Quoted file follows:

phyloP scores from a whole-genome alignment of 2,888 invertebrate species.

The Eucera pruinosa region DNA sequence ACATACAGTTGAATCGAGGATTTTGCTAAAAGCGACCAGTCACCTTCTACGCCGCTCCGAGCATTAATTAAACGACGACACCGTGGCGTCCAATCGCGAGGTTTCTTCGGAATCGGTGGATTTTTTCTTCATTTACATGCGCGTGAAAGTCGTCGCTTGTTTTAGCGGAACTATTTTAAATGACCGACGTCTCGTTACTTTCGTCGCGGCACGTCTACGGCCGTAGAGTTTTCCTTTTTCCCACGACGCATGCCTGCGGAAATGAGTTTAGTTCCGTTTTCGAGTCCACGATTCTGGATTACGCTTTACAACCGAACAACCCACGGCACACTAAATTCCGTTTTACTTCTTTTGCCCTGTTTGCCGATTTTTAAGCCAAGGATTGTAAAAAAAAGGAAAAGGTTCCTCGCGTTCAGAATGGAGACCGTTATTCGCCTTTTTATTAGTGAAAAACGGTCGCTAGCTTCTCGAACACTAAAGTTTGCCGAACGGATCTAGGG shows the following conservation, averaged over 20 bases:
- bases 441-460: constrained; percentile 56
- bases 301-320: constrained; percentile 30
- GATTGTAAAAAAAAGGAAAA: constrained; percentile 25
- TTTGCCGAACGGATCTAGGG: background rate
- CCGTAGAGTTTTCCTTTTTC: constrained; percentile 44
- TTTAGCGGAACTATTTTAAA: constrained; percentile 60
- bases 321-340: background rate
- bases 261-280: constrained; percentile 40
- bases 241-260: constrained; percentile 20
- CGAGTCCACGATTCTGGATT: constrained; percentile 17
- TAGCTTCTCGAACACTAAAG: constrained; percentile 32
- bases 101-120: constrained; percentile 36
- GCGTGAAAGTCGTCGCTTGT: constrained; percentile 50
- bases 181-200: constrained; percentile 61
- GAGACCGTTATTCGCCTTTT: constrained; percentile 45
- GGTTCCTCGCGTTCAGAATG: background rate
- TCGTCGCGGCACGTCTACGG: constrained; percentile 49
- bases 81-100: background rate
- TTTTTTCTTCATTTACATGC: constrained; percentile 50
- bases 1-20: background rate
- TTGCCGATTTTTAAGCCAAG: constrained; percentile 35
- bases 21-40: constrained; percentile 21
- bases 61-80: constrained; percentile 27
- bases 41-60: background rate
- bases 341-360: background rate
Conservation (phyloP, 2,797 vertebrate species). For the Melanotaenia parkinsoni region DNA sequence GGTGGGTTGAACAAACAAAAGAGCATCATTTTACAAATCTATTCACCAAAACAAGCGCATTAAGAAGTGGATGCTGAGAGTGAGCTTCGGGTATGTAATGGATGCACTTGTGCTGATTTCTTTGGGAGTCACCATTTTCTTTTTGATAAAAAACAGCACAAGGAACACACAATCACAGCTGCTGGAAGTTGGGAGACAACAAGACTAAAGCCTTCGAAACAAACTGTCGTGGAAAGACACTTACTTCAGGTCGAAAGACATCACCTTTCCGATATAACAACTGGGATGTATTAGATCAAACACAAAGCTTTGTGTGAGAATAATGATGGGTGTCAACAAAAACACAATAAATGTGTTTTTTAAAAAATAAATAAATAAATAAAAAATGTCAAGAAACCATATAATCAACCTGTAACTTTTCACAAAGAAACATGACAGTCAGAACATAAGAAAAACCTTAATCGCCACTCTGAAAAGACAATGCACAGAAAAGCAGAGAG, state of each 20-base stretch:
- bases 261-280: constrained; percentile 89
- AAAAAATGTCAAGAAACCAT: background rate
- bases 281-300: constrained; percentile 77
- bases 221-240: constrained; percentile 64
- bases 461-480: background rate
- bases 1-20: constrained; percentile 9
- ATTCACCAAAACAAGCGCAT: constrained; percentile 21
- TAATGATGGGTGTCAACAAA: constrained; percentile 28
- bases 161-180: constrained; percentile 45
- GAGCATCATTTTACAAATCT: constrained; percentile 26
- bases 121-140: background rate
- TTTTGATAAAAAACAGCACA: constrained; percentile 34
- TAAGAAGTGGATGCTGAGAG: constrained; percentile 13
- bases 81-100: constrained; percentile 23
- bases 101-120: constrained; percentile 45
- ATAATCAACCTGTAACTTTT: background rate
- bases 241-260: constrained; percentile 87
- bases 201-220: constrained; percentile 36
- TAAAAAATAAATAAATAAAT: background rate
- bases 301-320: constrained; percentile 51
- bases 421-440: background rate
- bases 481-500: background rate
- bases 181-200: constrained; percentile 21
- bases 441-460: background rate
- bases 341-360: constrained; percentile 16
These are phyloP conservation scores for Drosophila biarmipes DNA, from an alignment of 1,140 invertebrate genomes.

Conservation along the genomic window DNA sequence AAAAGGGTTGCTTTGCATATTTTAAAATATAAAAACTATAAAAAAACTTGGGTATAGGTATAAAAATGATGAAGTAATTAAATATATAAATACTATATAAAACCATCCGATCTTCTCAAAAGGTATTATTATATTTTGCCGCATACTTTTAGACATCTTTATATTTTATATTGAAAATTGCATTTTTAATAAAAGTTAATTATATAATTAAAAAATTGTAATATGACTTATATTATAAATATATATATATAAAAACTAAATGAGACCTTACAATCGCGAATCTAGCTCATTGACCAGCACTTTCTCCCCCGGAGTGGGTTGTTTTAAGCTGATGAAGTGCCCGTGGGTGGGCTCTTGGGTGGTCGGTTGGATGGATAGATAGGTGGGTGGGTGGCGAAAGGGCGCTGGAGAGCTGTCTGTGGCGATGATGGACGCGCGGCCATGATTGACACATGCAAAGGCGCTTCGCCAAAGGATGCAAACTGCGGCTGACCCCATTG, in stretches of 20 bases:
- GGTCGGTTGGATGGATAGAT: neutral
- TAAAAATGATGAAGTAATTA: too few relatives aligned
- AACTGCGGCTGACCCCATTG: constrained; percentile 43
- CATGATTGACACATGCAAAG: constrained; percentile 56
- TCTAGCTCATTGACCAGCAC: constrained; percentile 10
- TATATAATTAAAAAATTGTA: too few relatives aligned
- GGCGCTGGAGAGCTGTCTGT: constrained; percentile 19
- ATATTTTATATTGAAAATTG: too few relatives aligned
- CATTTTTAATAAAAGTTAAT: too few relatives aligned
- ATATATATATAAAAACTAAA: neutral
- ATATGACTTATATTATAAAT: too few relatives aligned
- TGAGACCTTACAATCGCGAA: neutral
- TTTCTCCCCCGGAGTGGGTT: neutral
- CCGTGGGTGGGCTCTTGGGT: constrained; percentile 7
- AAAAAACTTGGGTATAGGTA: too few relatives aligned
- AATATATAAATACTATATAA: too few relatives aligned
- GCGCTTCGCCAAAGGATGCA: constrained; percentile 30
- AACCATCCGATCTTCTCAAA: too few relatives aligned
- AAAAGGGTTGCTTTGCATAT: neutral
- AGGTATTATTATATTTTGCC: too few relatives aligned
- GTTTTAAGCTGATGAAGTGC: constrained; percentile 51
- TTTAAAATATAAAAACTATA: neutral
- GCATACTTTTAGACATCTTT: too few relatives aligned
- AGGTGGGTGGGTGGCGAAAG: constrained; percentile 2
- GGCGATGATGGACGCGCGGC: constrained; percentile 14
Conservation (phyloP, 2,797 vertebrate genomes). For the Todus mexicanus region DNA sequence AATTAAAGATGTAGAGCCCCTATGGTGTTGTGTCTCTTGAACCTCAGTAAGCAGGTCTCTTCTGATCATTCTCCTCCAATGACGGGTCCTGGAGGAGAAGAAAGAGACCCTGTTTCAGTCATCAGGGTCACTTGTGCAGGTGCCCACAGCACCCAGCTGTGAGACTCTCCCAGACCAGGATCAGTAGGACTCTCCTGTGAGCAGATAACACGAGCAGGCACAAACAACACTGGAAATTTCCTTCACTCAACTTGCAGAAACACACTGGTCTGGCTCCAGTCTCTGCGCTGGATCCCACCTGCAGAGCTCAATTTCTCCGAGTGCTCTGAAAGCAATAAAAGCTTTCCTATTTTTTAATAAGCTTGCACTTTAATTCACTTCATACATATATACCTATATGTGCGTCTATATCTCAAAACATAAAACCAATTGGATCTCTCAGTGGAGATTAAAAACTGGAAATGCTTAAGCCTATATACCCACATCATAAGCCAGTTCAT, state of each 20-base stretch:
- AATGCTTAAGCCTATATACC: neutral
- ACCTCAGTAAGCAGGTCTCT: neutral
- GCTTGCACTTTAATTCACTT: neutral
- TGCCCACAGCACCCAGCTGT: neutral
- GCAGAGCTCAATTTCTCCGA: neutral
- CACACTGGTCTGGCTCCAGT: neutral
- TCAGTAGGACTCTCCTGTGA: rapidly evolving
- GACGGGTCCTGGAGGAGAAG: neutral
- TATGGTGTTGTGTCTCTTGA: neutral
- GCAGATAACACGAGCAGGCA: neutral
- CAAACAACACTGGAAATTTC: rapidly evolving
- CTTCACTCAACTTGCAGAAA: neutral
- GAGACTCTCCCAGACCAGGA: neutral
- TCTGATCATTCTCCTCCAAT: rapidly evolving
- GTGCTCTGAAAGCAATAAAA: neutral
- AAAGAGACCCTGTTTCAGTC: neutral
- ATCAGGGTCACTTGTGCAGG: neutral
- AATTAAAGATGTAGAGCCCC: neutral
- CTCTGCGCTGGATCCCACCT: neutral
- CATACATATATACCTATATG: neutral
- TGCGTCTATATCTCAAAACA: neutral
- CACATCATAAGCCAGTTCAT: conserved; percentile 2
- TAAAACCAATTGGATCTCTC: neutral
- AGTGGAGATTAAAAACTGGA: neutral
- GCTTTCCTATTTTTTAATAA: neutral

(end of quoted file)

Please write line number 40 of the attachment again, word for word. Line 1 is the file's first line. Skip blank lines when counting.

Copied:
- TTTTGATAAAAAACAGCACA: constrained; percentile 34